You have to jump, and keep jumping. And one day that lid just might be open. 

How Open Jar Thinking Looks at Redmond

We don’t think Open Jar Thinking is necessarily about hustle or pushing or forcing, but we’re big fans of jumping high and possibility.

How do we “do” Open Jar Thinking at Redmond?

We’re all on our Three Circles Journey

At Redmond, we all pursue our Three Circles, which helps us create our own definition of success. We seek real fulfillment, not corporate ladders or keeping up with the Joneses.

This means we start by being helpful wherever we can. As we’re doing that, we’ll find out what we’re good at. (We also find this out by talking to other people because we can’t always see what we’re wired for!) We’ll also discover what fills our cup. 

These are our Three Circles, and when these three things intersect, we find that sweet spot where we can jump the highest. It takes some Open Jar Thinking to pursue this journey! 

This is where we get the most return on our efforts, where we can make our highest contribution and find the most fulfillment, not just accolades or a fat paycheck. 

A culture of collaboration

So often, we’re limited by what we can do alone. When we work with others, our impact is multiplied. We jump higher together

That’s why at Redmond, we’ve specifically cultivated a culture where we explore possibilities together. We form teams made up of different personalities, strengths, and work styles so that we can really shine in our strengths and through collaboration, make our weaknesses irrelevant. We can make a bigger contribution this way because it’s amplified by other people. This is how we jump high!

We always seek the win-win

So often we’re limited by false dichotomies. At Redmond, we’ve made it our practice to replace these with win-win solutions that actually work.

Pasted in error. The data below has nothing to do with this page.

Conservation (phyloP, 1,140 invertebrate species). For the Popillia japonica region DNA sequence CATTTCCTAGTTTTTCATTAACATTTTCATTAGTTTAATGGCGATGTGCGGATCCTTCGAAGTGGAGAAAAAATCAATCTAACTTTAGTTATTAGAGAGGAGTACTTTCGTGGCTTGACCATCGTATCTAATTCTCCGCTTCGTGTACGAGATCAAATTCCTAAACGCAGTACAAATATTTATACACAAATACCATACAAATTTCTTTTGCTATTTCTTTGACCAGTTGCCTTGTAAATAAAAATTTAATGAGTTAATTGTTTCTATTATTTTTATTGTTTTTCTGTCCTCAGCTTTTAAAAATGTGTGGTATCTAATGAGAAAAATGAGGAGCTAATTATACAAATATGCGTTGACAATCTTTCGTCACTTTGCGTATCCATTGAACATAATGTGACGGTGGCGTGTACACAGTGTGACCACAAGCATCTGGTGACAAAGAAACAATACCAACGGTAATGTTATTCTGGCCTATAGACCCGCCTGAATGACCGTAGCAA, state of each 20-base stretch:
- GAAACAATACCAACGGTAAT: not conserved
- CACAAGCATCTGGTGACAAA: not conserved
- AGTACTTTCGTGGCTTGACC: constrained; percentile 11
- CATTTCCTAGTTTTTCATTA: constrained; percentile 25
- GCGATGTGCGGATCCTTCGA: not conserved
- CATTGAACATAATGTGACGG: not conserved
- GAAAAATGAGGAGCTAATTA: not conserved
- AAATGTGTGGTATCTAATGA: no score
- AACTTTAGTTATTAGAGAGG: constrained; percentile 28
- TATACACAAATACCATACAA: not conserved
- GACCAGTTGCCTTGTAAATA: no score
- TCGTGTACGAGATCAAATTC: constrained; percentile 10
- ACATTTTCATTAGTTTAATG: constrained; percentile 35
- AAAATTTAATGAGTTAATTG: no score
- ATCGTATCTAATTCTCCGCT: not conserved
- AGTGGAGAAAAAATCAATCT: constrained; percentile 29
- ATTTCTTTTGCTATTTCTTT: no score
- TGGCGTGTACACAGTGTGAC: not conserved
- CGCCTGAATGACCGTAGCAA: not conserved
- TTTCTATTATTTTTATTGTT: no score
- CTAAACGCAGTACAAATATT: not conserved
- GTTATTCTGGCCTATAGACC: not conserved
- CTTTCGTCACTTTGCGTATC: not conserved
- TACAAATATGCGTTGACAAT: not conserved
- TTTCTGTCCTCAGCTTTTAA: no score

Instead of choosing and compromising, we look for those third alternatives where EVERYONE can win.

We want to make a difference in the world AND grow our profits.  

We work hard AND love what we do.

We care about people AND numbers.

Are you stuck in any false dichotomies or limiting beliefs, in your work or personal life? Reflect with others who might be involved to find other solutions you might not have thought of before.

We explore the possibilities

You can’t jump for the possibilities if you don’t imagine the possibilities. 

At Redmond, we take time to explore together, to ask what could be, even if it doesn’t make sense or appear doable right now. 


“Our deepest fear is not that we are inadequate. Our deepest fear is that we are powerful beyond measure. It is our light, not our darkness that most frightens us. We ask ourselves, 'Who am I to be brilliant, gorgeous, talented, fabulous?' Actually, who are you not to be? …Your playing small does not serve the world. There is nothing enlightened about shrinking so that other people won't feel insecure around you. We are all meant to shine…” 
Marianne Williamson

Sometimes, you’re presented with an opportunity. Sometimes you know what you want. But fear might hold you back. You might worry you aren’t qualified. Maybe, you just don’t want to be disappointed. 

Jump anyway

Jumping is valuable in itself because Open Jar thinking leads to growth. It doesn’t mean you’ll always get what you want, but you’ll get somewhere. You’ll get valuable experience that might lead to other opportunities. You might learn something important. 

So go for it anyway. Apply for that job. Speak up about what you’re seeing. Make that project the best you possibly can.

Put yourself in the path of inspiration, and you’ll find those opportunities! 

Open Jar thinking doesn’t just mean going for your goals. Sure, it can mean that, but it’s so much more than that. 

It’s imagining the possibilities. It’s getting to know yourself better so you can be helpful and a better team player. It’s finding real fulfillment instead of “hustling” for hustle’s sake.

Where are you jumping below the level of your limitations? Where can you jump higher?